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Authors: Jordan McCollum

Tags: #Romance, #Spy, #Espionage

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BOOK: Mr. Nice Spy
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Won’t keep you in suspense: I park illegally and wait, idling in the middle of the street, alternating between scanning my rearview for traffic and watching the window for Talia.

“Turn left at the corner,” I tell her.

“No, I was going to waltz into the embassy and ask for their private correspondence.”

“Ha.” I make up an imaginary countdown to stave off the panic clawing at my mind, closing my lungs. She’ll be here in three seconds. Two.

Headlights appear in my rearview. Less than a block away.

Come on, come on. “Come on.” One slips out. My eyes flick from the window to the mirror and back. Come. On.

Talia steps into sight at the corner of the building, twenty feet away. Finally. I shift into drive and wait for her to register me.

She doesn’t check the street. She slides into the apartment building’s shadow, away from the streetlight, away from me.

“No.”

I don’t realize I said it out loud until her shadow stops and she speaks. “Huh?”

“Street.”

She turns. And sighs. And heads over to the van.

I check the headlights. Thirty feet. No time. My fingers tighten on the wheel. “Hurry.”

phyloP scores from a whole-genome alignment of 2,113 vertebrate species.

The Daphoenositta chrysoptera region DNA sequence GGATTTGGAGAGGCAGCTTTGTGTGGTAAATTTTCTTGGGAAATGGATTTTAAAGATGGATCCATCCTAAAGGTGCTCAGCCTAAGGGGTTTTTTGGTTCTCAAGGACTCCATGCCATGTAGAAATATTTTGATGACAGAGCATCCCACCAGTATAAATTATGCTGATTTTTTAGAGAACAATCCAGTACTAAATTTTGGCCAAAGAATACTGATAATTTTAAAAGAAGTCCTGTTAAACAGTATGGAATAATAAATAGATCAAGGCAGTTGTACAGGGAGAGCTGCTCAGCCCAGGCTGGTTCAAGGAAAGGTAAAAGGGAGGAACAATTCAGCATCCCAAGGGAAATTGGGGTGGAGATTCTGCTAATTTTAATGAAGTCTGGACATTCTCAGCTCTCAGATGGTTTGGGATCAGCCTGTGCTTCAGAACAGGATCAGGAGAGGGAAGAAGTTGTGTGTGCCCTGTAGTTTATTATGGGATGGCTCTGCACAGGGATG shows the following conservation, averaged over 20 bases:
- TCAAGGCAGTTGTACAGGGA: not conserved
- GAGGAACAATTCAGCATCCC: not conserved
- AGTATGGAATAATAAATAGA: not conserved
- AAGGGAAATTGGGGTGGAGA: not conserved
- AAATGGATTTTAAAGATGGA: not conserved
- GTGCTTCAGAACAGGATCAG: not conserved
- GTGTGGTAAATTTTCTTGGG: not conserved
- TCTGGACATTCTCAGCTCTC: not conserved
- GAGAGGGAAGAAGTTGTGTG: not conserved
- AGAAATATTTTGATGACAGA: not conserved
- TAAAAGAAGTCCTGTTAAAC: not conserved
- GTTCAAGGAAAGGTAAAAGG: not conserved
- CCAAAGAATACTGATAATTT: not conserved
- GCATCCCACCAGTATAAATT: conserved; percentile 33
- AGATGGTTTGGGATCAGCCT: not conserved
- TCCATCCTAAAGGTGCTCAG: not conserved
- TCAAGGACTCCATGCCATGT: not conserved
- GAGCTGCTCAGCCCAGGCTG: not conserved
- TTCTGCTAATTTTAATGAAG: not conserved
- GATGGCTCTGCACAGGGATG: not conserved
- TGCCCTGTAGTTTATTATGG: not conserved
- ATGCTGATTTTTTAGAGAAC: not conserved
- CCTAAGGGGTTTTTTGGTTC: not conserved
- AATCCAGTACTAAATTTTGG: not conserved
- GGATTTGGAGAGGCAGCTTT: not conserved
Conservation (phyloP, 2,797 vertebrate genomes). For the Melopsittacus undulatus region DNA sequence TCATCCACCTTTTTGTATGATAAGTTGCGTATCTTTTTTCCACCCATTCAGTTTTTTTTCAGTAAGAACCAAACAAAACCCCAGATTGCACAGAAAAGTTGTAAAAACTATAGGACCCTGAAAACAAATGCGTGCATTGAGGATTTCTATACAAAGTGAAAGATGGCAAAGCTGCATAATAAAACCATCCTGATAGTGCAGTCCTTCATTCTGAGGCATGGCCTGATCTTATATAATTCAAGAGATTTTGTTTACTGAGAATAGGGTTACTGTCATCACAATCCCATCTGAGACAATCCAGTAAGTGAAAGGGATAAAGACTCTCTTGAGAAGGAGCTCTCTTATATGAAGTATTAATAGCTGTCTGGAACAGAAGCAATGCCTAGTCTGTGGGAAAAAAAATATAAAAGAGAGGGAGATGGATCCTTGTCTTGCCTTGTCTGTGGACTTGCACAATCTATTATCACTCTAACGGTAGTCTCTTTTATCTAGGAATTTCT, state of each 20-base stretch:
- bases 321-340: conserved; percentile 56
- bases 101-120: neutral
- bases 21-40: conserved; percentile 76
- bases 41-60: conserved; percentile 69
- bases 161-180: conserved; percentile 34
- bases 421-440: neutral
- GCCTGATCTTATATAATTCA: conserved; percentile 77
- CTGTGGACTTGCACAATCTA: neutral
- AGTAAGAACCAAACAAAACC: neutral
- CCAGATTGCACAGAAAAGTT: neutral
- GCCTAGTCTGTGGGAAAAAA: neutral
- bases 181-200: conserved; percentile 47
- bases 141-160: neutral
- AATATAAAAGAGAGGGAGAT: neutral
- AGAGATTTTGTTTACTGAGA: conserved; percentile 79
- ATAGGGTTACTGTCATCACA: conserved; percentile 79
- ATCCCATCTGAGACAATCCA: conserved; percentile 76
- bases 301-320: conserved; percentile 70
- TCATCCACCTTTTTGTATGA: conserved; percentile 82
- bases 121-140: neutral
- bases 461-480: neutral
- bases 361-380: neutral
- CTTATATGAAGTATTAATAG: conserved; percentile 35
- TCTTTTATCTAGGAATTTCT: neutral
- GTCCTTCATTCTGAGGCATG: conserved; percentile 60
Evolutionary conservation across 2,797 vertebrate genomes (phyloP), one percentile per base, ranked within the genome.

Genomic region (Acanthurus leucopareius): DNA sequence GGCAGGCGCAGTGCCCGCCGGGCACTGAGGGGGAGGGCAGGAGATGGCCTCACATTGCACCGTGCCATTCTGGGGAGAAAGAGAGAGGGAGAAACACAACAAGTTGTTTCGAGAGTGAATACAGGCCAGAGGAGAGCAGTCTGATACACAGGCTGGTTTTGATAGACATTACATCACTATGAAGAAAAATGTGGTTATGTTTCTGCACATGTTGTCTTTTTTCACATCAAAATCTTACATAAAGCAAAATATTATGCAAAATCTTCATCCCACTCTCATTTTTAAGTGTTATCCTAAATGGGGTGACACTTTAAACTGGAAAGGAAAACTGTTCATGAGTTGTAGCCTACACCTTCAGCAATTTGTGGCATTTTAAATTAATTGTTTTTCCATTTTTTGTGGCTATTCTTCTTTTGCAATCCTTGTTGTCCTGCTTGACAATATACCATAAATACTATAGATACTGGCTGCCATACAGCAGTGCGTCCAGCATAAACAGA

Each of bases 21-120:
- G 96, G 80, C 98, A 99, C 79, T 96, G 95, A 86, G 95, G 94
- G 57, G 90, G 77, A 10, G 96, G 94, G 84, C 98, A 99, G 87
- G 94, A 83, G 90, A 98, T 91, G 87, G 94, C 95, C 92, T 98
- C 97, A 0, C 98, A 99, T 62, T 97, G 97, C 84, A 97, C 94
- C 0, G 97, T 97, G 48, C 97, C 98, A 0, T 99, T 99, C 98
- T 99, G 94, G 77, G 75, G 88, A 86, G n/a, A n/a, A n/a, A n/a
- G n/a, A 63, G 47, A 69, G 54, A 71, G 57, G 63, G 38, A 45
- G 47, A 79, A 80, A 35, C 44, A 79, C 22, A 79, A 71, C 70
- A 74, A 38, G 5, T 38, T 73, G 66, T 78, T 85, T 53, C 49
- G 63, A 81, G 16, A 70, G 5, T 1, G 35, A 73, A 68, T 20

“They’ll hear me running.”

Girls and their noisy heels. I can’t tell anything about hers from here, but stilettos aren’t usually her style.

“How far behind you are they?” I ask.

“Fifteen feet.”

I check the headlights. Slowing down for me.

Talia hops in the van and folds herself over to hide from view. Before the car behind me can stop, I hit the gas. I glance down the street for the guards. For half a second, I swear I make eye contact with Dude Number One. My heart catches.

And then we’re out of sight. Once we pass the embassy, Talia waits a few minutes longer than strictly necessary to pop up. “They never would’ve interrupted if you’d listened to me and we were both up in that apartment.”

“Gee, thanks for the offer, sweetheart.”

“Ugh.” Talia rolls her eyes and pushes her dark brown bangs out of her face. She’s cute enough, though her best asset is her legs.

Not that I’m looking. Now or ever. But it’s like she’s reading my mind. “Elliott, you’re an idiot.”

“I love you, too.” I take us back to the last safe topic of discussion. “The mic lines from up there were all wrong.”

She shakes her head. And then it sets in: we’re both clear. The only headlights visible are that same car behind me on a one-lane one way. I don’t have that sixth-sense, bad-news tingle.

The sweet taste of satisfaction replaces the adrenaline in my bloodstream and I puff out a breath. Talia’s safe. I’m safe. And we might have something.

I check to see if Talia’s as relieved as I am. Nope. She’s staring at me in that we-need-to-talk way all women master at age five.

“I can take care of myself.” Her words sound like a child’s, but her voice doesn’t. Calm. A little too calm.

When Shanna talks that way, it’s always,